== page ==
In 2016, volatility and private-public market valuation dislocations may have kept some emerging companies and unicorns from pursuing IPOs.  However, the outlook for the IPO market in 2017 is positive.  We understand that going public is a defining step.  We believe that’s why companies considering an IPO seek expert advice.  We invite you to access some of our many IPO related resources, including:

In addition, this blog will continue to provide a discussion of other financing alternatives, as well as timely updates on the capital markets and on securities developments.

The Division of Economic and Risk Analysis (DERA) of the Securities and Exchange Commission published a study recently that reviews, among other things, the performance of and the returns of investing in OTC stocks.  The study notes that there have been many studies and there is a wealth of data relating to the performance of NYSE- and Nasdaq-listed securities.  These securities tend to be held principally by institutional investors.  By contrast, there has been less analysis undertaken relating to OTC stocks, which tend to be held principally by retail investors.  While the data and analysis included in the study is on its own quite interesting, we find it particularly relevant in light of the many calls for the establishment of a venture exchange.   The Financial CHOICE Act, for example, includes among its many provisions, a section that relates to the establishment of venture exchanges.  The analysis also is relevant in evaluating whether the OTC markets provide a useful market for the securities of companies that undertake Regulation A offerings.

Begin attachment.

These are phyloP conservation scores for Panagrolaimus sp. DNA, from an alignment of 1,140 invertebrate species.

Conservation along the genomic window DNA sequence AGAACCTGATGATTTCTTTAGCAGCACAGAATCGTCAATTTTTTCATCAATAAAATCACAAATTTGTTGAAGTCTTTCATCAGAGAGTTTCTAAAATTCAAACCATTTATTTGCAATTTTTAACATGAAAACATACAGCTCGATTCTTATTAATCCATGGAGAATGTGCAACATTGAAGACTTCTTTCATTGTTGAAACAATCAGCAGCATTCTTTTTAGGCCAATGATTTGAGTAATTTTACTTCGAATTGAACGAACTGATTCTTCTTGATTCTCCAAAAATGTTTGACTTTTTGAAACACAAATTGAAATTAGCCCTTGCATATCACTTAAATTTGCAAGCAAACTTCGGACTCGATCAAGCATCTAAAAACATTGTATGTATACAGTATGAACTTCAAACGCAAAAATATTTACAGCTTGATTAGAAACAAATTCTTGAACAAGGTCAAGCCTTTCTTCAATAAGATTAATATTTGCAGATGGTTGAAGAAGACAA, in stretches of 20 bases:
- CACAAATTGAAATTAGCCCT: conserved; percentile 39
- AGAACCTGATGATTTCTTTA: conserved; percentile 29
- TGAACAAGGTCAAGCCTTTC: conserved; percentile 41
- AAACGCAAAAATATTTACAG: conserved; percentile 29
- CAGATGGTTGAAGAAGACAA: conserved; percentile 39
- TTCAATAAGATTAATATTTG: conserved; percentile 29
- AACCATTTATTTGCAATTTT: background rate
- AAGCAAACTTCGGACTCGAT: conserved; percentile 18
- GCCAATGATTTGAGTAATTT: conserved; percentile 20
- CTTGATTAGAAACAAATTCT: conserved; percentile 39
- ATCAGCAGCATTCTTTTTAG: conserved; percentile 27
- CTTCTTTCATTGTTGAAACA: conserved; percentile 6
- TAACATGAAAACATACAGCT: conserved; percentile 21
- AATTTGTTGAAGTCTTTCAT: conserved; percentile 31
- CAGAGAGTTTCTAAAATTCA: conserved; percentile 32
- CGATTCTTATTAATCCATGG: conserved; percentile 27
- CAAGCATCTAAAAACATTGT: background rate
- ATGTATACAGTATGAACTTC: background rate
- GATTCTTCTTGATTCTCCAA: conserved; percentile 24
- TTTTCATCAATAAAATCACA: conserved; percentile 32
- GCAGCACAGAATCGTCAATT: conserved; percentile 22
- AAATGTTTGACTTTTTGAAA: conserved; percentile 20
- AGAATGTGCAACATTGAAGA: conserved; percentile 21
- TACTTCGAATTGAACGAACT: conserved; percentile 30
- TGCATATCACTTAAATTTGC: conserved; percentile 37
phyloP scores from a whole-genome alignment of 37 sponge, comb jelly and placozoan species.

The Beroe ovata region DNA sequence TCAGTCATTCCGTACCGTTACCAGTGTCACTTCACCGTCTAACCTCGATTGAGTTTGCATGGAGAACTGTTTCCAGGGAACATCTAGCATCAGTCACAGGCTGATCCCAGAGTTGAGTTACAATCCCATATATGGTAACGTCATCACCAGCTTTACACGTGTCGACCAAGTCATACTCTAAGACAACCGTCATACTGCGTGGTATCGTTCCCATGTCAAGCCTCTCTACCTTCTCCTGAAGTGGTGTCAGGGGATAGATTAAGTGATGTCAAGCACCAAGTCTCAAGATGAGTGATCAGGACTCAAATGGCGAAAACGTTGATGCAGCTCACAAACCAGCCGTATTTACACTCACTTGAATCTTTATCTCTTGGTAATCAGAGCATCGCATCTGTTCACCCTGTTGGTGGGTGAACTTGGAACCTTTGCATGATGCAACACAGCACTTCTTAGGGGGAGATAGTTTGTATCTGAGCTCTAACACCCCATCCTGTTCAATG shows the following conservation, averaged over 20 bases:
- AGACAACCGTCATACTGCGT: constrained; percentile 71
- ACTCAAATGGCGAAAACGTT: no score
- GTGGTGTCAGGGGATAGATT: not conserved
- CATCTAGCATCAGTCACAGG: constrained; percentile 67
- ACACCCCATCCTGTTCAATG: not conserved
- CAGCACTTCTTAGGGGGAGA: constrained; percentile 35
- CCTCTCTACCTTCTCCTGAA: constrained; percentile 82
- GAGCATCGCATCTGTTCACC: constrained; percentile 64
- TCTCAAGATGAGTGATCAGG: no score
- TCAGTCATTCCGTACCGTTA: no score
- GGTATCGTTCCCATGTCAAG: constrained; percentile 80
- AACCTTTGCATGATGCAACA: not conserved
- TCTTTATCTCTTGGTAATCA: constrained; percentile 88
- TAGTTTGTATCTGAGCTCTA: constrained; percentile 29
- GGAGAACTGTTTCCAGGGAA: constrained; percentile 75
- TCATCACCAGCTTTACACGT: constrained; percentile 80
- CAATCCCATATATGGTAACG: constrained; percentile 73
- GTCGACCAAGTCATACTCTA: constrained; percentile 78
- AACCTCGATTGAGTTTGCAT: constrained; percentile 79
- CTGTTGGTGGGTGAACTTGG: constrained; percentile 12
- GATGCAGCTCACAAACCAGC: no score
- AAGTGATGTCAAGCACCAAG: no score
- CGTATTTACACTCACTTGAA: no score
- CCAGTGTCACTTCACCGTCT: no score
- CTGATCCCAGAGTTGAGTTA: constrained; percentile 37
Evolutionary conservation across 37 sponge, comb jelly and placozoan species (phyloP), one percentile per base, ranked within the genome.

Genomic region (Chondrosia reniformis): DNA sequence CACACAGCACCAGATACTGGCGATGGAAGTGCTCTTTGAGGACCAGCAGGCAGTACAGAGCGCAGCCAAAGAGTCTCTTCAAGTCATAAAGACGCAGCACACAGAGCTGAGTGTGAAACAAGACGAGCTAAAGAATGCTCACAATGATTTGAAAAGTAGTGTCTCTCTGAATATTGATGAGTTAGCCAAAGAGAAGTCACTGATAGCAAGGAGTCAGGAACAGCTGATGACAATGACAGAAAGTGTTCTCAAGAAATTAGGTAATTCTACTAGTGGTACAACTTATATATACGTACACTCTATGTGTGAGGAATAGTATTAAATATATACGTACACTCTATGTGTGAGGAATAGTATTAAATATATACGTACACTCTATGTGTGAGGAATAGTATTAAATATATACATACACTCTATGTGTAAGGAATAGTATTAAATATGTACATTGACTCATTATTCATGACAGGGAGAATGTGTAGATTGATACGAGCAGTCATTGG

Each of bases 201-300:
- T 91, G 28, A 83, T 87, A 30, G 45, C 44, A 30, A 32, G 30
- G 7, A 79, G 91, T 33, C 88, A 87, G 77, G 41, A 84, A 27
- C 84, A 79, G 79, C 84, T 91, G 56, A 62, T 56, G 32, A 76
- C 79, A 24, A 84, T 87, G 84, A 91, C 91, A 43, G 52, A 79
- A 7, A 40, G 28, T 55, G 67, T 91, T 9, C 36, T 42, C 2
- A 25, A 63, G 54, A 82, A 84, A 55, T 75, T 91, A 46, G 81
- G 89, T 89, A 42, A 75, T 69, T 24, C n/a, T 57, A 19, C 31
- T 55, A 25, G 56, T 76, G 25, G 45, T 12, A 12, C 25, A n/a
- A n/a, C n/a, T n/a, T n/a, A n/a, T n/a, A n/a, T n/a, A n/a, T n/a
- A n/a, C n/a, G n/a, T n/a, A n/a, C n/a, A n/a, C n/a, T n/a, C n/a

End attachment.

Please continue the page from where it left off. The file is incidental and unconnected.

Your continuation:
The study confirms that OTC stocks are less liquid than those listed on national securities exchanges.  The study also confirms a correlation between the availability of information about listed companies and their liquidity—with greater liquidity seen for those companies as to which public disclosures are available.  The study seems to indicate that the returns of OTC stocks are typically negative and that often these stocks are subject to alleged market manipulation efforts.  The study notes that “up-listing,” or moving from the OTC markets to a national securities exchange is quite uncommon, with fewer than 9% of companies transitioning during the study period (2001 to 2010) and less than 1% from the Pink Sheets (now OTC Markets) to a national securities exchange.

The study is available here:  https://www.sec.gov/dera/staff-papers/white-papers/White_OutcomesOTCinvesting.pdf.

In a year of significant volatility, it is not surprising that there was increased reliance on PIPE (private investment in public equity) transactions.  Traditionally, PIPE transactions have provided a useful capital-raising alternative when the public markets are inhospitable.  During this past year, energy companies relied on PIPE transactions in order to recapitalize their companies and many of these transactions resulted in change of control.  We summarize the PIPE activity for 2016 in our infographic.